6. Come up with a plan for sale. This is typically for non-insiders at publicly traded firms, but can be a real issue in other cases.  
  7. Read any shareholder agreements if your firm is privately held, as these could severely limit your ability to sell. (You may have signed these coincident with your first options grant or stock purchase. Or they may be referenced in the plan document.) The cash or assets you tender to exercise the options could be tied up for a very long time, depending on the restrictions. Also, valuation may be a contentious issue, and could affect your planned sale timing, depending on the situation.  
  8. Closely involve your tax and financial advisors if you are considering any modification to your option grants, especially if they are ISOs.  

You’ve got a friend

You could probably benefit from having an experienced options strategist look at this with you, and boil it down to your key action items.  It’s best if your advisor can go beyond just the tax and financial aspects, to understanding what risks are appropriate for you to take, and your view of the stock’s future prospects.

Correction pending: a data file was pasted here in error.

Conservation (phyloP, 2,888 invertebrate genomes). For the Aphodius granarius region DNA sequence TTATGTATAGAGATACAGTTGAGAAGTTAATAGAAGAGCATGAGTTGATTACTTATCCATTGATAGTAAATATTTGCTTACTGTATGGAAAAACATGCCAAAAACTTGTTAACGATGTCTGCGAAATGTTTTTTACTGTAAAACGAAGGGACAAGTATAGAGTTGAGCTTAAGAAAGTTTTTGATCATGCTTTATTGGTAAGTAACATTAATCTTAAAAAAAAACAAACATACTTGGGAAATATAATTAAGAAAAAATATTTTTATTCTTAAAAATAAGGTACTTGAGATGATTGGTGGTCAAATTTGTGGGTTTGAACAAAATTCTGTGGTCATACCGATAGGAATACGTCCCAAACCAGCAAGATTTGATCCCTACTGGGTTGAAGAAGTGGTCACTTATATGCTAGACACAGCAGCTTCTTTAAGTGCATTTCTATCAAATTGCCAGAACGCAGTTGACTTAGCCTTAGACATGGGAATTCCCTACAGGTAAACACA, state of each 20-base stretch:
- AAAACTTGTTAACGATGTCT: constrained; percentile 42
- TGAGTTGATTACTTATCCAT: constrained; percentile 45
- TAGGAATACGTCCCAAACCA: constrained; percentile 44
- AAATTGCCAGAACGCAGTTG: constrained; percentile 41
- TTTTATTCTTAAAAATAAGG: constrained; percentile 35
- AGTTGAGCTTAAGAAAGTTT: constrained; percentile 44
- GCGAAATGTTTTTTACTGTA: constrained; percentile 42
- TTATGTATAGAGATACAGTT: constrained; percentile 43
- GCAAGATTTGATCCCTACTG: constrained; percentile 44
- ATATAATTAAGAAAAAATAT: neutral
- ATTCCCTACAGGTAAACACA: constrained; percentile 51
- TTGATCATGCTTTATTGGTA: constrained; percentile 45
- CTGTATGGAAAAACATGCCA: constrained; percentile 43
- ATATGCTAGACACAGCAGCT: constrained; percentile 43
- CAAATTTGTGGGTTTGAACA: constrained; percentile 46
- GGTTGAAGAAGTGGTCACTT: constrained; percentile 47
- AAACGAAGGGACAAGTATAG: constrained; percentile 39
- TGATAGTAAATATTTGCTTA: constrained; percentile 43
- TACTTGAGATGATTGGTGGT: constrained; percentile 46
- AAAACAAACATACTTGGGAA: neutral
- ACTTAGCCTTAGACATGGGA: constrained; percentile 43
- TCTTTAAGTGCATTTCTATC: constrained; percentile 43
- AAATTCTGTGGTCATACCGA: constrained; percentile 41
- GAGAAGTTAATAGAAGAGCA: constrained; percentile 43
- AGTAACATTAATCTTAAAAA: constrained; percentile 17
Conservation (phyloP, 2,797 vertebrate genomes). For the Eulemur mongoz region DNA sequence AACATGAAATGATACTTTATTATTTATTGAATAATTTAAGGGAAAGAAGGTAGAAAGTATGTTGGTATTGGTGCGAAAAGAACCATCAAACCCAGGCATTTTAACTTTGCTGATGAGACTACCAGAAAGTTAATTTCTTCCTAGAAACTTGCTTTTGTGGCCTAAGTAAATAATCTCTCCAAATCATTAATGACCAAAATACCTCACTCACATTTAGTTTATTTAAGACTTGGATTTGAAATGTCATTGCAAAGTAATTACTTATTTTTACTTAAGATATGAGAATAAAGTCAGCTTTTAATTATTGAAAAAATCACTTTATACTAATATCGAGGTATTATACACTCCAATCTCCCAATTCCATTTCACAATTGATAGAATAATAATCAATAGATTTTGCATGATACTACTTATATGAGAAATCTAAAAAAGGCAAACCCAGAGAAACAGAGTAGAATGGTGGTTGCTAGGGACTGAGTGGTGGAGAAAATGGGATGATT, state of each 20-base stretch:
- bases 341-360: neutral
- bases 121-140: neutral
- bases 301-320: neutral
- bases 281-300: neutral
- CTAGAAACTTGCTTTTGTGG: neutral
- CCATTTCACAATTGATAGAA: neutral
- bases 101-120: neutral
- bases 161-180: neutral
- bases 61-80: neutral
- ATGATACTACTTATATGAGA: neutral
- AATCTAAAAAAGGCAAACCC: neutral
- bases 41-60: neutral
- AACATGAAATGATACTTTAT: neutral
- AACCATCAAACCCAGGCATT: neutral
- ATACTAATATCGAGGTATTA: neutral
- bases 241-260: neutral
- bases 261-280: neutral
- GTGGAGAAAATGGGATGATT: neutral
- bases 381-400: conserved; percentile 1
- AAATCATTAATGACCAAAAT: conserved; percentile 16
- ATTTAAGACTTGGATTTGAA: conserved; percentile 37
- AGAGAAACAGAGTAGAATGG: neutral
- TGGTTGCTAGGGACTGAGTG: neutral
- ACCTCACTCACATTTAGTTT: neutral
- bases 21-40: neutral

I’ve been advising Fortune 500 executives and other employees on stock option issues for over 25 years.  I’ve also quietly advised many clients in the Byzantine maneuvering and negotiations that often accompany friendly and not-so-friendly departures from firms of all sizes. My partners also have deep, relevant experience.  

If you need a reality check, or hands-on guidance from someone who can bring it all together for you, talk to your WorthPointe advisor. We’re happy to help!  

about the author: WorthPointe Wealth Management